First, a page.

As part of Apple's announcement earlier today regarding the launch of its new iOS vehicle integration at the Geneva International Motor Show, the company revealed that it has rebranded the feature from "iOS in the Car" to "CarPlay".
Curious about whether Apple had previously sought to protect the CarPlay name with a trademark application, MacRumors has investigated the situation and determined that Apple appears to have registered a shell company by the name of Carplay Enterprises LLC on November 14, 2013.
The company has no obvious link to Apple aside from the fact that it is headquartered at 1209 Orange Street in Wilmington, Delaware, where other Apple-related companies have also been listed. The building is, however, essentially a mail stop that serves as the headquarters for hundreds of thousands of companies seeking to take advantage of Delaware's business-friendly laws.
Its occupants, on paper, include giants like American Airlines, Apple, Bank of America, Berkshire Hathaway, Cargill, Coca-Cola, Ford, General Electric, Google, JPMorgan Chase, and Wal-Mart. These companies do business across the nation and around the world. Here at 1209 North Orange, they simply have a dropbox.
Less than a week after its formation, Carplay Enterprises began filing for trademarks on the "CarPlay" name, with applications in Australia, Norway, and a number of other countries coming on November 19 and the United States and several more countries following a day later. Apple's U.S. application seeks protection in three classes: Computers (including handheld devices, peripherals, and software), GPS navigation, and Computer programming.
The U.S. application lists as contact information a Gmail address and an attorney by the name of Robert Friedman who has no obvious connection to Apple, while the signatory on the application is listed as "not provided", suggesting that Apple was working quite hard to cover its tracks. Prior to the introduction of the iPad, Apple was discovered to have filed for a trademark on the name "iSlate" under a different shell company, with one giveaway being that the application was signed by an Apple employee.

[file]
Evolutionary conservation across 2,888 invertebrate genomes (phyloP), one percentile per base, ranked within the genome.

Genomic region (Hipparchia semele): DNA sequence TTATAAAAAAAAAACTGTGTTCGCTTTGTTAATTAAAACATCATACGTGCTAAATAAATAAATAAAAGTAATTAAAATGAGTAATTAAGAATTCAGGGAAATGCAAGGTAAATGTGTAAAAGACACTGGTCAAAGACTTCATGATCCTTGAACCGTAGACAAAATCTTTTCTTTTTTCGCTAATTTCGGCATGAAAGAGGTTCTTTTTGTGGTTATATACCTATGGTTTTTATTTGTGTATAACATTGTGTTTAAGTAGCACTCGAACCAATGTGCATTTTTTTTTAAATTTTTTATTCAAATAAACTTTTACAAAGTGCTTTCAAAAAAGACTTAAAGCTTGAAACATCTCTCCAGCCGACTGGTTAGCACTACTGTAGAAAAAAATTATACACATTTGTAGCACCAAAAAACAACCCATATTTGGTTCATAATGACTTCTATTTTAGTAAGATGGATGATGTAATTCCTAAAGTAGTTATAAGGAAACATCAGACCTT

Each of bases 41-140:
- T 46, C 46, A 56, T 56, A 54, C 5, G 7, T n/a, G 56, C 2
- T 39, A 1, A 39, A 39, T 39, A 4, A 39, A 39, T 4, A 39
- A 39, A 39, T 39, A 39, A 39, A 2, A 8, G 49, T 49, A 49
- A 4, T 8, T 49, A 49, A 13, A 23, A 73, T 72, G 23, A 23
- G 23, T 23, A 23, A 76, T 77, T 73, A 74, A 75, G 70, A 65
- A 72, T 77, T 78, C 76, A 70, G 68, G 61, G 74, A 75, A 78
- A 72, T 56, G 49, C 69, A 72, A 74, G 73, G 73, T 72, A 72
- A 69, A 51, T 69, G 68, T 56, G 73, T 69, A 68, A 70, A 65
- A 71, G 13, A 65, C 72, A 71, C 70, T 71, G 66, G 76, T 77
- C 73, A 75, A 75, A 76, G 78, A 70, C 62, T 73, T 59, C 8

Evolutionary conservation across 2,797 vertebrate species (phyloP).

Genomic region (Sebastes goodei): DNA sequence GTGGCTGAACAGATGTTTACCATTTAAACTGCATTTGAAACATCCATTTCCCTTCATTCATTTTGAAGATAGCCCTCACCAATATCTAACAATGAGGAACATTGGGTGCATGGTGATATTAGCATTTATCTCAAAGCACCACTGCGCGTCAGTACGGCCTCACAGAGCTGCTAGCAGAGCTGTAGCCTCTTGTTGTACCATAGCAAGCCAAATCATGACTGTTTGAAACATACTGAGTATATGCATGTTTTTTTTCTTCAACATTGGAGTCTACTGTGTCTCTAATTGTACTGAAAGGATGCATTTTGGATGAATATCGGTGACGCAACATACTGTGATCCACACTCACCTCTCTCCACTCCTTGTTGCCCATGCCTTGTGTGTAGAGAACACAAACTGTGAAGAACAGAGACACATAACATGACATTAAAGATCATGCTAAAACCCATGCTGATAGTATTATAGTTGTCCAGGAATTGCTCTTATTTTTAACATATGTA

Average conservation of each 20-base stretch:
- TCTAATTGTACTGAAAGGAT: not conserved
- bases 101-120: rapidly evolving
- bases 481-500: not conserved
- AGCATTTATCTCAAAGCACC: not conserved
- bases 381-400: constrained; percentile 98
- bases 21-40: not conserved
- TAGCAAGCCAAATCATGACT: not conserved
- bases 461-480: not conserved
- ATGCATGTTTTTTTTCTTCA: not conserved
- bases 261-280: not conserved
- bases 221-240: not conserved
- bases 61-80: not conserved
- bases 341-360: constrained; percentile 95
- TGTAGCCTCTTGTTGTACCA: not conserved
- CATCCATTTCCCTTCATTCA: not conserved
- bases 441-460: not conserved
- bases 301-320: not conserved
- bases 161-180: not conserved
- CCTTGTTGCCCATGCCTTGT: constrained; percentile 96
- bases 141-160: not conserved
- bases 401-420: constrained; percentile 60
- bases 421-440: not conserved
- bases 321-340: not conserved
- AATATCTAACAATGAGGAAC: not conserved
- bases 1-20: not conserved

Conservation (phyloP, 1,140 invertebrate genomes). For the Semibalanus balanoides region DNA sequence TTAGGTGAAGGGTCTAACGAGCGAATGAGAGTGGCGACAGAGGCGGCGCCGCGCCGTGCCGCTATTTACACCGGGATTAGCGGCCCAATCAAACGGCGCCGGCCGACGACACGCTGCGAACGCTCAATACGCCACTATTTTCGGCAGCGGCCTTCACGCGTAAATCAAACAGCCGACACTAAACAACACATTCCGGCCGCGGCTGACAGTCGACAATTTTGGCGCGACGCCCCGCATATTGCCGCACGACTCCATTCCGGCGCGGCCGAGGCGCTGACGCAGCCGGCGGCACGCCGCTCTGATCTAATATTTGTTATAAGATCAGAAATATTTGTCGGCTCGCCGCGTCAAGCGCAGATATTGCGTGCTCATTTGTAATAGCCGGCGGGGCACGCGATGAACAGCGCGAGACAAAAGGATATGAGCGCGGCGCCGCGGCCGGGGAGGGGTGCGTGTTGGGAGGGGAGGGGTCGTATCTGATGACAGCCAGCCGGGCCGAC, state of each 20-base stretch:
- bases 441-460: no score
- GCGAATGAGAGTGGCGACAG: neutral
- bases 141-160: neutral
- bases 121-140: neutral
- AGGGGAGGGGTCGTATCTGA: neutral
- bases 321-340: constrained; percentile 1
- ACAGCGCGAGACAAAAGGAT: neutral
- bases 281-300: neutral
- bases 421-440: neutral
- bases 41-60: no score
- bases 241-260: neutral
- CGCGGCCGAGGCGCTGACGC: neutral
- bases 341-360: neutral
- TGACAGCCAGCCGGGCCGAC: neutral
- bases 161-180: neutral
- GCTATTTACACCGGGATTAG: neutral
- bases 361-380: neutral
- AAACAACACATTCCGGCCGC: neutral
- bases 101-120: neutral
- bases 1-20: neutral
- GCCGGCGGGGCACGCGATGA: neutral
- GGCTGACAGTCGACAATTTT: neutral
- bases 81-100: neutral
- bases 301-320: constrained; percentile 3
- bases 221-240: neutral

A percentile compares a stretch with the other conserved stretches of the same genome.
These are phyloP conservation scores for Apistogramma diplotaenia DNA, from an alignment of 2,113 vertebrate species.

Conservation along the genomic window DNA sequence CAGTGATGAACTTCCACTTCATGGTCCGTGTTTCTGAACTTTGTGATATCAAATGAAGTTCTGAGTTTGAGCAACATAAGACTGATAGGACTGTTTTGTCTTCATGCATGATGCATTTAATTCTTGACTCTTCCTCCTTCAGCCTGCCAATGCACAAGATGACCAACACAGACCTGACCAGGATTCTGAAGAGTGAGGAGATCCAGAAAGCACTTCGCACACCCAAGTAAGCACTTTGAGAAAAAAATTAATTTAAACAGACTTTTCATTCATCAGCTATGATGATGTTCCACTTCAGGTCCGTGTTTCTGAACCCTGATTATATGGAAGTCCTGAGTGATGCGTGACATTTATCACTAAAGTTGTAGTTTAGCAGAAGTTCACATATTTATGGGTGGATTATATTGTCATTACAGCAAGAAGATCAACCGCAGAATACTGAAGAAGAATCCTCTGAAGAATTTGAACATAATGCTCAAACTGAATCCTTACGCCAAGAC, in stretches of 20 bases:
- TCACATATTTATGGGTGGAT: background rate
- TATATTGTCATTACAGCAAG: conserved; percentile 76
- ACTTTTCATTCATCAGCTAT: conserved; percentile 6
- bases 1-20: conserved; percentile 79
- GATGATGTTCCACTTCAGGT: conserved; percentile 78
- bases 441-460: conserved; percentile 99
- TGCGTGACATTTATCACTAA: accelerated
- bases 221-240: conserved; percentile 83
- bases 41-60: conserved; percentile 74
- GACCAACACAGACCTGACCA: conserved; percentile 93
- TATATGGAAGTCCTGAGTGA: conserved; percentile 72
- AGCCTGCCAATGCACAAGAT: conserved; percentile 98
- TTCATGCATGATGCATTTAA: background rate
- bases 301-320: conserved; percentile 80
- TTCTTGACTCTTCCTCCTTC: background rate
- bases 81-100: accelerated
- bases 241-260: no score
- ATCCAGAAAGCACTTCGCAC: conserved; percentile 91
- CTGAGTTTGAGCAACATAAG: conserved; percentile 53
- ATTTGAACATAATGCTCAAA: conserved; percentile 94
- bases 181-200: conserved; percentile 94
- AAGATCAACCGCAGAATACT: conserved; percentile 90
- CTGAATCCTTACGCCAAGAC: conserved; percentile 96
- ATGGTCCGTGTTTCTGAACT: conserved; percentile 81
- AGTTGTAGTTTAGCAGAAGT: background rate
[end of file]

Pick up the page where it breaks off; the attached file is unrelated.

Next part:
Apple's apparent efforts to protect the CarPlay name extend back even further, however, as the November trademark applications all cite a May 20, 2013 application in Trinidad & Tobago as priority. Apple commonly uses Caribbean countries such as Trinidad & Tobago and Jamaica to establish trademark priority, taking advantage of filing systems that receive little attention and are difficult to search.
Apple introduced "iOS in the Car" at its Worldwide Developers Conference in early June, but it remains unclear whether that name was simply a placeholder with Apple intending all along to launch the feature as "CarPlay" once relevant trademark applications had been made throughout the world. Alternatively, Apple may have been considering several possibilities for the name and filed the application in Trinidad & Tobago to preserve that option before moving forward with the CarPlay name late in the year.
Top Rated Comments
Haven't seen House of Cards. :)
And it's just a blog story for a reason...an interesting little tidbit, nothing more.
My guess is that because of all the countries and long process required to register there is a risk that if someone found out they could get ahead of apple and then register the name on their own. Later sue for money. In my imagination this is the same as domain squatting and can cost companies time and money to get it resolved. Therefore by doing this covertly, they avoid the issue and when they come out publicly, it is too late for the trolls and squatters to try and take advantage.
That is my conspiracy theory and I'm sticking to it. :D
Same here. TV viewing isn't universal, and macrumors is a rumor site about apple. Cannot be taken more serious than this.